Answer: GIRASOL (i.e. “gem”, specifically a type of opal). Solution is GIRL (i.e. “maiden”) wrapped around or “pocketing” AS (i.e. “while”) “while [also] taking” O (i.e. “ring”), like so: GIR(AS-O)L. A sneaky bit of recycling there. Can’t say I was too keen. Chalk one to my Bradfords for getting me over the line.

53. North Africans are in small boat (6)

Answer: TUAREG (i.e. “North Africans” who mostly inhabit the Sahara). Solution is ARE placed “in” TUG (i.e. “small boat”), like so: TU(ARE)G. One I knew, weirdly.

Down clues

2. Piece of cake labelled a Kipling creation (5)

Answer: AKELA (i.e. “[Rudyard] Kipling creation”, specifically one from The Jungle Book). “Piece of” indicates the solution has been hidden in the clue, like so: C(AKE LA)BELLED.

3. Docking liner’s stern blocking canal, complaint follows (11)

Answer: CURTAILMENT (i.e. “docking”). Solution is R (i.e. “liner’s stern”, i.e. the last letter of “liner”) placed in or “blocking” CUT (i.e. “canal”) and then followed by AILMENT (i.e. “complaint”), like so: CU(R)T-AILMENT.

4. Record book upset on European relations? (4,4)

Answer: LOVE LIFE (i.e. “relations”). Solution is FILE (i.e. “record”) and VOL (i.e. “book”, short for volume) both reversed (indicated by “upset” – this being a down clue) and followed by E (a recognised abbreviation of “European”), like so: (LOV-ELIF)-E.

5. Stick English after History (5)

Answer: PASTE (i.e. “stick”). Solution is E (a recognised abbreviation of “English”) placed “after” PAST (i.e. “history”), like so: PAST-E.

6. He wears clown’s outfit (7)

Answer: CLOTHES (i.e. “outfit”). Solution is HE placed in or “wearing” CLOT’S (i.e. “clown’s”), like so: CLOT(HE)’S.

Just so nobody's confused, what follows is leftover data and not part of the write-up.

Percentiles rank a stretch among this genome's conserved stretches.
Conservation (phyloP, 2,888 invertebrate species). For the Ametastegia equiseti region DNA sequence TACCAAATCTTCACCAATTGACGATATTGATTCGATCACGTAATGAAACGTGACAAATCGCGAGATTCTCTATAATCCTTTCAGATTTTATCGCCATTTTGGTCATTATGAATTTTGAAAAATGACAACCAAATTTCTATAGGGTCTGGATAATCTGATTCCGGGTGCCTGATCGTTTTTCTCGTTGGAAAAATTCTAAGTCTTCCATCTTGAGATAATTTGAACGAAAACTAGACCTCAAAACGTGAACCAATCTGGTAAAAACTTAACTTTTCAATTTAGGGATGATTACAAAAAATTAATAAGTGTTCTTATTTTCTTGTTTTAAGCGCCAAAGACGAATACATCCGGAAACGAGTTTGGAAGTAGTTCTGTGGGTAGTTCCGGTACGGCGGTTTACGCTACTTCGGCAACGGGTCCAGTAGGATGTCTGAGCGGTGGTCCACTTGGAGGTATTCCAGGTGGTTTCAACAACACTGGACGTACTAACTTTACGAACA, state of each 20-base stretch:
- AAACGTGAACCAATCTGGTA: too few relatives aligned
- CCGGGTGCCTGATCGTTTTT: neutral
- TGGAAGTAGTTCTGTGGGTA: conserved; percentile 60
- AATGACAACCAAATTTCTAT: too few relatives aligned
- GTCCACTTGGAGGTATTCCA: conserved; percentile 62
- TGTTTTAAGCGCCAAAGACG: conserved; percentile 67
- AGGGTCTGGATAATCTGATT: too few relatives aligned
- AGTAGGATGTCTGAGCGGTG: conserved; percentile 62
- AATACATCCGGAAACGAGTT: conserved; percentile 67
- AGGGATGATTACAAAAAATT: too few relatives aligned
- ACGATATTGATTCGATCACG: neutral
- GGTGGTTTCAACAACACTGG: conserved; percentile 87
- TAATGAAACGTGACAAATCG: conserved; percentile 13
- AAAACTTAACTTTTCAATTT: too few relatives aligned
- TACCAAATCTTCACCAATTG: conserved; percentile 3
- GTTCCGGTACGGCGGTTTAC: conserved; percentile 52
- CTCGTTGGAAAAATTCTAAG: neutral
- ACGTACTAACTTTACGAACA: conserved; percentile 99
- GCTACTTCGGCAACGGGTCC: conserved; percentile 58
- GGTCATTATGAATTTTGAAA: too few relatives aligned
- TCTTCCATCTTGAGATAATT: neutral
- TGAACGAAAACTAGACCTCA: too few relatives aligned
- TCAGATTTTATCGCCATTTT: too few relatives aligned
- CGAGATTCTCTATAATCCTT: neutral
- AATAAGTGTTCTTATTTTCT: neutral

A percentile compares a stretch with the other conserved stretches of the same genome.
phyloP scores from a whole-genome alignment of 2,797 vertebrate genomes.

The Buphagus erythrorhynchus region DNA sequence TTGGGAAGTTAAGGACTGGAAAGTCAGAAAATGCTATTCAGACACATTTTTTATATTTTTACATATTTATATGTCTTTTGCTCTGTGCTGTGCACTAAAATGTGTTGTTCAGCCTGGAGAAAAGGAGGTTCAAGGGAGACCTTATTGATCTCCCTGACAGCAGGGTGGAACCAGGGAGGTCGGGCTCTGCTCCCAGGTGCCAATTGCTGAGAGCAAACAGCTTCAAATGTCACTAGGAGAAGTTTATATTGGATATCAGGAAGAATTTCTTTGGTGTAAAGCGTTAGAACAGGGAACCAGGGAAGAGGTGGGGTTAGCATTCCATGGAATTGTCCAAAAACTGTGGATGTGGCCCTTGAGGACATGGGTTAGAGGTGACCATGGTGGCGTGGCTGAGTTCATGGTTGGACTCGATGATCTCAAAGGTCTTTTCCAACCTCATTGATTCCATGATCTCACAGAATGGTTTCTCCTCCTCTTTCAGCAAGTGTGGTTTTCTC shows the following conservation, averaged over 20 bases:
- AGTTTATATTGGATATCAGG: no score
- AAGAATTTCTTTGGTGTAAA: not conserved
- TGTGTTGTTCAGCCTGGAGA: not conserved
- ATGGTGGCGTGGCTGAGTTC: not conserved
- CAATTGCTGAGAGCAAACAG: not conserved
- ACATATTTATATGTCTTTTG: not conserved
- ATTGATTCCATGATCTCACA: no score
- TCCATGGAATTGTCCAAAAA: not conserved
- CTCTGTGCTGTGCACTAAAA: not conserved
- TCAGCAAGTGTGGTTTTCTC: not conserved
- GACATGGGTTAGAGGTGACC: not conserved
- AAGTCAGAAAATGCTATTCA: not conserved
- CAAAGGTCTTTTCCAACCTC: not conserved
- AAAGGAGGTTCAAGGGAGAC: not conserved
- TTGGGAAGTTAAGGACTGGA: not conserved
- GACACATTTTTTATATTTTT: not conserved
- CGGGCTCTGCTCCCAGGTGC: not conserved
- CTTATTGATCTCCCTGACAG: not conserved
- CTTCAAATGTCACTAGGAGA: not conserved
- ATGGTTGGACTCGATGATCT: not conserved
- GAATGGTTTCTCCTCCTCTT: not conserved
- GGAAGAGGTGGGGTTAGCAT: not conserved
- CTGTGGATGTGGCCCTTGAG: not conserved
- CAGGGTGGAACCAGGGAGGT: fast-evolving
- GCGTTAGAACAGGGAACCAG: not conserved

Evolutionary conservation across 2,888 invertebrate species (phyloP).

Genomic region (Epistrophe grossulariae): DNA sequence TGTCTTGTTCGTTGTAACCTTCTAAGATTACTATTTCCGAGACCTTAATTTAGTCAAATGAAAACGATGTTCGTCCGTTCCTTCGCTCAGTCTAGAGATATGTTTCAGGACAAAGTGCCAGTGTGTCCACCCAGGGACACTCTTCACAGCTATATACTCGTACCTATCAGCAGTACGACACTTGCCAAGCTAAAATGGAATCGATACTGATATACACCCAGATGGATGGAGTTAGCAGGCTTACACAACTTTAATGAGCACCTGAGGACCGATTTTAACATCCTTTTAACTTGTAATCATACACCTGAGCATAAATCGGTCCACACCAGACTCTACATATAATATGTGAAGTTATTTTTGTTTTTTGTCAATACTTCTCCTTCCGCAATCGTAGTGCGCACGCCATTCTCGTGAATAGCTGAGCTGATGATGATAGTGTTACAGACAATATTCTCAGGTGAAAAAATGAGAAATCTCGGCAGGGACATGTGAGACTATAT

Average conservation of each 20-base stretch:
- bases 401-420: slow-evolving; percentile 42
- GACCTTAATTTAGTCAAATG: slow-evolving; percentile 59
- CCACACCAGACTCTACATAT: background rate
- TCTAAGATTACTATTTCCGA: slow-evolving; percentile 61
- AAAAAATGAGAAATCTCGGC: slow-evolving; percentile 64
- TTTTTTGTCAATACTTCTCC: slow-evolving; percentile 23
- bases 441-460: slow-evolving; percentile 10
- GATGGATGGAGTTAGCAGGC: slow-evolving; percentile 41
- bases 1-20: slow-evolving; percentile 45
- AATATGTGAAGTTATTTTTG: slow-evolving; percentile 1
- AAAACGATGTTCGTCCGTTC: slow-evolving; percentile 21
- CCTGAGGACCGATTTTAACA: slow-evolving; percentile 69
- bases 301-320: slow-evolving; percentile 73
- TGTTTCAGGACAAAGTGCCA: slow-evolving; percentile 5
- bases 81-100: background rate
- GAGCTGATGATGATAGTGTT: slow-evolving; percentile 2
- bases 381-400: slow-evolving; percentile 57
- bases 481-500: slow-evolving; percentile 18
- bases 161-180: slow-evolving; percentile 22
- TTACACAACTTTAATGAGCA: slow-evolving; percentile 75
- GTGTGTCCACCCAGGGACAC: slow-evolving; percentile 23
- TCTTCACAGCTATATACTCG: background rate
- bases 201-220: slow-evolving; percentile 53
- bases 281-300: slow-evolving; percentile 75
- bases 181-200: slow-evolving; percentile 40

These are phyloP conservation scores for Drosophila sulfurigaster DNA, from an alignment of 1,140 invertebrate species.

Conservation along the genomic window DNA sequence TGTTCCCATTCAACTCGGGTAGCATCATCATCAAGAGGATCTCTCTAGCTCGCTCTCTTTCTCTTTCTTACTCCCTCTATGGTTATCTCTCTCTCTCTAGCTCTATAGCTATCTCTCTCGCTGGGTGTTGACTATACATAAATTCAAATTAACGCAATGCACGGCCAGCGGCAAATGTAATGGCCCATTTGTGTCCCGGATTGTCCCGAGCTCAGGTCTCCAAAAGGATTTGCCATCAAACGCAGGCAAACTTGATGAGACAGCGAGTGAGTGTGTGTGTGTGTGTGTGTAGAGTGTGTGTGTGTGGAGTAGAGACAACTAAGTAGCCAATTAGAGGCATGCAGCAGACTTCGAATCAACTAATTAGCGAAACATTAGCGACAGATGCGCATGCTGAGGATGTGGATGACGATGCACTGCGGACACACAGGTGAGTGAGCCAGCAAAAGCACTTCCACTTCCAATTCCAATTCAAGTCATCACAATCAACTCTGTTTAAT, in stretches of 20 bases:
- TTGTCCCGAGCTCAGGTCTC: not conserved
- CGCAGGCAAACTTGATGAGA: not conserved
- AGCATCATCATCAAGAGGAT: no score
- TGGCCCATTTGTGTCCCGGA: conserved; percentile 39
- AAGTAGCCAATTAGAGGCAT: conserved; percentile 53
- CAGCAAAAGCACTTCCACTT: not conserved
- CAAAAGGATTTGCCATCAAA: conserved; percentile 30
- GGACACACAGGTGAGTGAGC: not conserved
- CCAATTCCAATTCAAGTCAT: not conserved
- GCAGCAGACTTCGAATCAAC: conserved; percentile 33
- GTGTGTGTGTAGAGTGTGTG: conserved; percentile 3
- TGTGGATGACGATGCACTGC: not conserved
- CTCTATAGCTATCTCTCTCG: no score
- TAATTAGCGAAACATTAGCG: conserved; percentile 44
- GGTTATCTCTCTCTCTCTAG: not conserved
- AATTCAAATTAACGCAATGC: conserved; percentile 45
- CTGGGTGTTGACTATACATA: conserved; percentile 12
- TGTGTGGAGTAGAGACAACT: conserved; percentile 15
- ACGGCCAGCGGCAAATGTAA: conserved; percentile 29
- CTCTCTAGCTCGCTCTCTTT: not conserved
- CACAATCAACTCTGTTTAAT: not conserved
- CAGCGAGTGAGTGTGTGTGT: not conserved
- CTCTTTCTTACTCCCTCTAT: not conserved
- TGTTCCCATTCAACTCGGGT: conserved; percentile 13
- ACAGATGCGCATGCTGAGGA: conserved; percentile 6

7. Have both Latin-American and Vietnamese – this alias? (7,4)

Answer: ASSUMED NAME (i.e. “alias”). Clue plays on how NAME appears in or has been ASSUMED by LatiN-AMErica and VietNAMEse. Like it.

8. Foot of salesman where it might be seen? Generous chap! (5)

Answer: DONOR (i.e. “generous chap”). Solution is N (i.e. “foot of salesman”, i.e. the last letter of “salesman”) placed in DOOR (i.e. “where [salesman’s foot] might be seen” – pushy sod), like so: DO(N)OR.

9. Cricket supporter Down Under? (9)

Answer: JOCKSTRAP, being a bit of kit that protects or “supports” a sportsman’s meat and two veg, which can be said to be “down under”. I’m not an ardent cricket fan, but I thought such things were called “boxes”. (Shrugs.)

10. Note a reviver? (5)

Answer: TONIC. Solution satisfies a musical “note” and “reviver”.

11. In tale that’s tragic, I head over the top – that’s unnecessary (11)

Answer: INESSENTIAL (i.e. “unnecessary”). Solution is an anagram (indicated by “that’s tragic”) of IN TALE with I and NESS (i.e. “head”, as in the geographical feature) placed first or “over the top” – this being a down clue – like so: (I-NESS)-ENTIAL.